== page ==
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Foothill League softball: Her own niche

Carly Mortensen’s first two seasons speak for themselves

Posted: April 12, 2011 1:55 a.m.
Updated: April 12, 2011 1:55 a.m.

Valencia High junior pitcher Carly Mortensen has started since she was a freshman, following former greats who led the Vikings to CIF-Southern Section Division I championships. Mortensen is slowly carving out her own place in that group.

 

Carly Mortensen knows who came before her.

The junior pitcher can’t help but be reminded every time she steps into the circle at Valencia High School.

Signs commemorating the softball program’s 10 consecutive Foothill League championships, 2007 and 2008 CIF-Southern Section Division I titles, and its 2007 national championship line the dugouts and scoreboard.

The achievements were possible because of great hitting and defense.

They were built, however, on pitching — names like Christina Ross, Courtney Baughman, Jordan Taylor and Jessica Spigner.

But by the 2009 season, they had all moved on, and a freshman was left to continue the legacy.

“It was crazy coming into something like that, coming there after all these great girls have been through,” Mortensen says. “I remember my freshman year, (head coach Donna Lee) talked to me at the beginning of the season. She looked at me and said, ‘Obviously you know the tradition of great pitching we’ve had here. I don’t want you to fill someone else’s shoes. I want you to fill your own.’”

As a freshman, Mortensen won 17 games with a 1.15 ERA, 160 strikeouts and a no-hitter against Golden Valley on April 21 of that year.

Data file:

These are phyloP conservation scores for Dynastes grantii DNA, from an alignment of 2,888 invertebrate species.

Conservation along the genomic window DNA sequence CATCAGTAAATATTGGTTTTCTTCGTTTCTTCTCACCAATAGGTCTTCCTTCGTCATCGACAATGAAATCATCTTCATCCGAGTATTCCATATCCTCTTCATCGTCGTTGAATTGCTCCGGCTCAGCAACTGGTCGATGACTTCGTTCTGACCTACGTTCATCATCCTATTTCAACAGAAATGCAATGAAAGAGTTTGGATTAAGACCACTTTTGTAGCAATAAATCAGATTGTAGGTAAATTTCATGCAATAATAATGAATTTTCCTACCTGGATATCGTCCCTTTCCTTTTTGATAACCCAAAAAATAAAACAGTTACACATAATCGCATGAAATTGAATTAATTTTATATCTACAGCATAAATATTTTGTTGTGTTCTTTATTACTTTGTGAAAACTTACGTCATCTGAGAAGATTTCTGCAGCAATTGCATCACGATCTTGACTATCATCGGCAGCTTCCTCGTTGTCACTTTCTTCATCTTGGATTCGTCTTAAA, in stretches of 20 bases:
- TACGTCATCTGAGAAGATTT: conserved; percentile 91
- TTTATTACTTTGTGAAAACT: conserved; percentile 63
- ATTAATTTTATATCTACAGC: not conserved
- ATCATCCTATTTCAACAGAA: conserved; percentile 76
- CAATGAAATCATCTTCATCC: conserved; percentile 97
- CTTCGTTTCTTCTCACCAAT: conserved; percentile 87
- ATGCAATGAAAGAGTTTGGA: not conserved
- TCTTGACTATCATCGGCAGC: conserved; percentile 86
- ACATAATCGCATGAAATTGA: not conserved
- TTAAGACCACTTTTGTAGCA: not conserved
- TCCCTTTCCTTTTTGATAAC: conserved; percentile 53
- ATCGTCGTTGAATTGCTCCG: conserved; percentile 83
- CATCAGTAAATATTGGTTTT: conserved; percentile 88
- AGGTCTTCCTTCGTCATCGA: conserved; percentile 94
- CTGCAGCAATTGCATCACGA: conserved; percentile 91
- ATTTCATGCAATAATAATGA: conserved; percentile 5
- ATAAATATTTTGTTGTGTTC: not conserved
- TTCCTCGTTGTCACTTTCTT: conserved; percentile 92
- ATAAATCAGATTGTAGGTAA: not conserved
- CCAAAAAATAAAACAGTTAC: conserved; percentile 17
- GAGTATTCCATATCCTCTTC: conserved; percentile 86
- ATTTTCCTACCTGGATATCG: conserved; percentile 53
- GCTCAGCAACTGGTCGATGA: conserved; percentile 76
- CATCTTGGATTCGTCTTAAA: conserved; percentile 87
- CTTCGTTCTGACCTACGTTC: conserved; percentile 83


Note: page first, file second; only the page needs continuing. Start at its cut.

Everything began to click during preleague play as she became increasingly motivated to prove to people that she could handle the job.

“Even though I was younger, I was still expected to do just as good as a senior,” Mortensen says. “I just kind of learned that I needed to step it up, and that it was kind of what was expected. The older girls weren’t going to baby me and say, ‘You’re a freshman, it’s OK.’”

One year later, she lowered her ERA to 0.89 and upped her win total to 22 and her strikeout total to 220. She also pushed her team farther in the playoffs.

Her first year, the Vikings were ousted in the second round, but in 2010, they made it to the semifinals.

But it wasn’t far enough.

Valencia lost 2-1 to Santa Margarita after giving up two runs in the first inning.

Afterward, Mortensen shouldered the blame.

“It’s my job not to let a team beat me like that,” she says. “It was more of a thing that I had to learn from, staying ahead of batters. The first inning always counts, no matter what. Like in the Santa Margarita game, it comes back to bite you in the butt.”

Every step of the way has been lined with learning experiences.

Santa Margarita was one of them, and one that Mortensen still carries with her.

The loss served as motivation, and on March 12, she got revenge.

The two-time All-CIF selection pitched a two-hitter with seven strikeouts, leading the Vikings to a 9-0 win over the Eagles in the championship game of the Tournament of Champions in Bullhead City, Ariz.